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But let me take a selfie first! NASA’s Curiosity rover takes a 360-degree photo of the Red Planet

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The search for life on other planets has captivated humanity for decades.

But the reality could be a little less like the Hollywood blockbusters, scientists have revealed.

They say that if there was life on the red planet, it will likely present itself as fossilized bacteria — and have proposed a new way to search for it.

These are the most promising signs of life yet –

Water

When looking for life on Mars, experts agree that water is key.

Although the planet is now rocky and barren with water trapped in polar ice caps, there may have been water in the past.

In 2000, scientists first discovered evidence for the existence of water on Mars.

The NASA Mars Global Surveyor has found gullies that may have been formed by flowing water.

There is ongoing debate as to whether these recurrent slope lines (RSL) may have been formed by water flow.

meteorites

Earth has been hit by 34 meteorites from Mars, three of which are believed to have the potential to carry evidence of past life on the planet, Space.com writes.

In 1996, experts found a meteorite in Antarctica known as ALH 84001, which contained fossilized bacteria-like formations.

However, in 2012, experts concluded that this organic material was formed by volcanic activity without the involvement of life.

Signs of life

The first close-ups of the planet were taken by the Mariner 4 mission of 1964.

These first images showed that Mars has landforms that may have formed when the climate was much wetter and therefore home to life.

In 1975, the first Viking orbiter was launched and, while inconclusive, it paved the way for other landers.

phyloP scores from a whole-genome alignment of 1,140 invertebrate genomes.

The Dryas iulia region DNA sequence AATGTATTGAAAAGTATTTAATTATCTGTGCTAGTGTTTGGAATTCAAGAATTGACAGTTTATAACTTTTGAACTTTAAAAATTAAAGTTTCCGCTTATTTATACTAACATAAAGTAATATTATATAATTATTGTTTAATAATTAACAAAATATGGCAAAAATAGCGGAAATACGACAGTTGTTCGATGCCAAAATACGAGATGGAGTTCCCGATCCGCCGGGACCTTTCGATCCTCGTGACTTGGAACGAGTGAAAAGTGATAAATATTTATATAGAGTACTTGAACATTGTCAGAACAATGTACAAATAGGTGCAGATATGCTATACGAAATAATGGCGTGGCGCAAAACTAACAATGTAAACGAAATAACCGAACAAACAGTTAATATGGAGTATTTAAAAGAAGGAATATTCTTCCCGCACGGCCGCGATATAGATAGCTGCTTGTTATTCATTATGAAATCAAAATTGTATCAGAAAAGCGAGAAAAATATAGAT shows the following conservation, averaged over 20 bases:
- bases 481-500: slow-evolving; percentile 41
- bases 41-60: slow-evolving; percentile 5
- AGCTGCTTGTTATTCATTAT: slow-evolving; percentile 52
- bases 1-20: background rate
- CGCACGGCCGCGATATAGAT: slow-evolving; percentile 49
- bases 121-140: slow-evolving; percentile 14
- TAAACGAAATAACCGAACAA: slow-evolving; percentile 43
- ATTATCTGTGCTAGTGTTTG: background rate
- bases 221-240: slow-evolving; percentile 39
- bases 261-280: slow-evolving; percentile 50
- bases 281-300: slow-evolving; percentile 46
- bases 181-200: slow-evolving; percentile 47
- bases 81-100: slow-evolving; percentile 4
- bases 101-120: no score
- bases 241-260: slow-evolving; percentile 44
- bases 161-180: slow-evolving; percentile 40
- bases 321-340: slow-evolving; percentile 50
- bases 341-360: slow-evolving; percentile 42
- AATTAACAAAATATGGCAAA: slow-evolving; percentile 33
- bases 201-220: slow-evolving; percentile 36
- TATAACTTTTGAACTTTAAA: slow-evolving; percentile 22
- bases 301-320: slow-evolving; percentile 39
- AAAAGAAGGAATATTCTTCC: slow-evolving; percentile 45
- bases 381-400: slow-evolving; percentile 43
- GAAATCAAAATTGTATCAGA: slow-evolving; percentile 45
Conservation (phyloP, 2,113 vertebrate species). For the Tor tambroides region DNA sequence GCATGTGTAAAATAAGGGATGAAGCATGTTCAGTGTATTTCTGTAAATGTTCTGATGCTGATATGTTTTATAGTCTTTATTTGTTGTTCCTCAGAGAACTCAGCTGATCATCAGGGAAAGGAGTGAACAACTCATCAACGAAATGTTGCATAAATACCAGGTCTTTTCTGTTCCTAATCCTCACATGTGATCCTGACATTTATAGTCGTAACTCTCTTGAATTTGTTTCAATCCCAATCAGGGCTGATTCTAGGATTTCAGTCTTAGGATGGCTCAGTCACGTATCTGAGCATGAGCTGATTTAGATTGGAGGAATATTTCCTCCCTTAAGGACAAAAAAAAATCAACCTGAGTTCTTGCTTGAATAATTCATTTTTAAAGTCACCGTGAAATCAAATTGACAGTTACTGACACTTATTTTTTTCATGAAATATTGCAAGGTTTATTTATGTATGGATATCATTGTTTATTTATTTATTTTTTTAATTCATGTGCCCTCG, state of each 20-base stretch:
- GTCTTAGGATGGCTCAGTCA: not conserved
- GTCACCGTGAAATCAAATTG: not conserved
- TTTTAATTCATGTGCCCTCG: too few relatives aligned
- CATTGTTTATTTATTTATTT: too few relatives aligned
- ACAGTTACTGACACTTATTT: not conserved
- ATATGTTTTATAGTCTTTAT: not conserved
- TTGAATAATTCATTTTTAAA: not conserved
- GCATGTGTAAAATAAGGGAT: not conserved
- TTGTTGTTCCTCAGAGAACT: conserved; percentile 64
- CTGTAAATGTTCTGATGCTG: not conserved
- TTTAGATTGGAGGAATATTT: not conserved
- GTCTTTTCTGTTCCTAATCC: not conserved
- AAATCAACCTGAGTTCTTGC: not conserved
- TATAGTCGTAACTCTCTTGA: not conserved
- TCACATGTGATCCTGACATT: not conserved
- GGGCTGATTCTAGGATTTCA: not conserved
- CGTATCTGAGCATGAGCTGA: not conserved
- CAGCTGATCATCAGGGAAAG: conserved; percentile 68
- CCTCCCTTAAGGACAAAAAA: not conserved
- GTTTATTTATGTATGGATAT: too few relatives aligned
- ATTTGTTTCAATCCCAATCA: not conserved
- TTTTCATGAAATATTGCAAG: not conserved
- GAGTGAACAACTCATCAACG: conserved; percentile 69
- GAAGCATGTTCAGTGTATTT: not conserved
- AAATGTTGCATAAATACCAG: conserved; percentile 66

Many rovers, orbiters and landers have now revealed traces of water beneath the crust and even the occasional precipitation.

Earlier this year, NASA’s Curiosity rover found potential building blocks for life in an ancient Martian soil.

The organic molecules preserved in 3.5-billion-year-old rock at Gale Crater — believed to have once contained a shallow lake the size of Lake Okeechobee in Florida — suggest conditions may have been conducive to life at the time.

Future missions to Mars plan to bring samples back to Earth for more thorough testing.

methane

In 2018, Curiosity also confirmed sharp seasonal increases in methane in the Martian atmosphere.

Experts said the methane sightings are “one of the most compelling” cases for current life.

Curiosity’s methane measurements took place over four and a half Earth years, covering parts of three Martian years.

Seasonal peaks were detected in late summer in the Northern Hemisphere and late winter in the Southern Hemisphere.

The magnitude of these seasonal peaks – by a factor of three – was much larger than scientists had expected.

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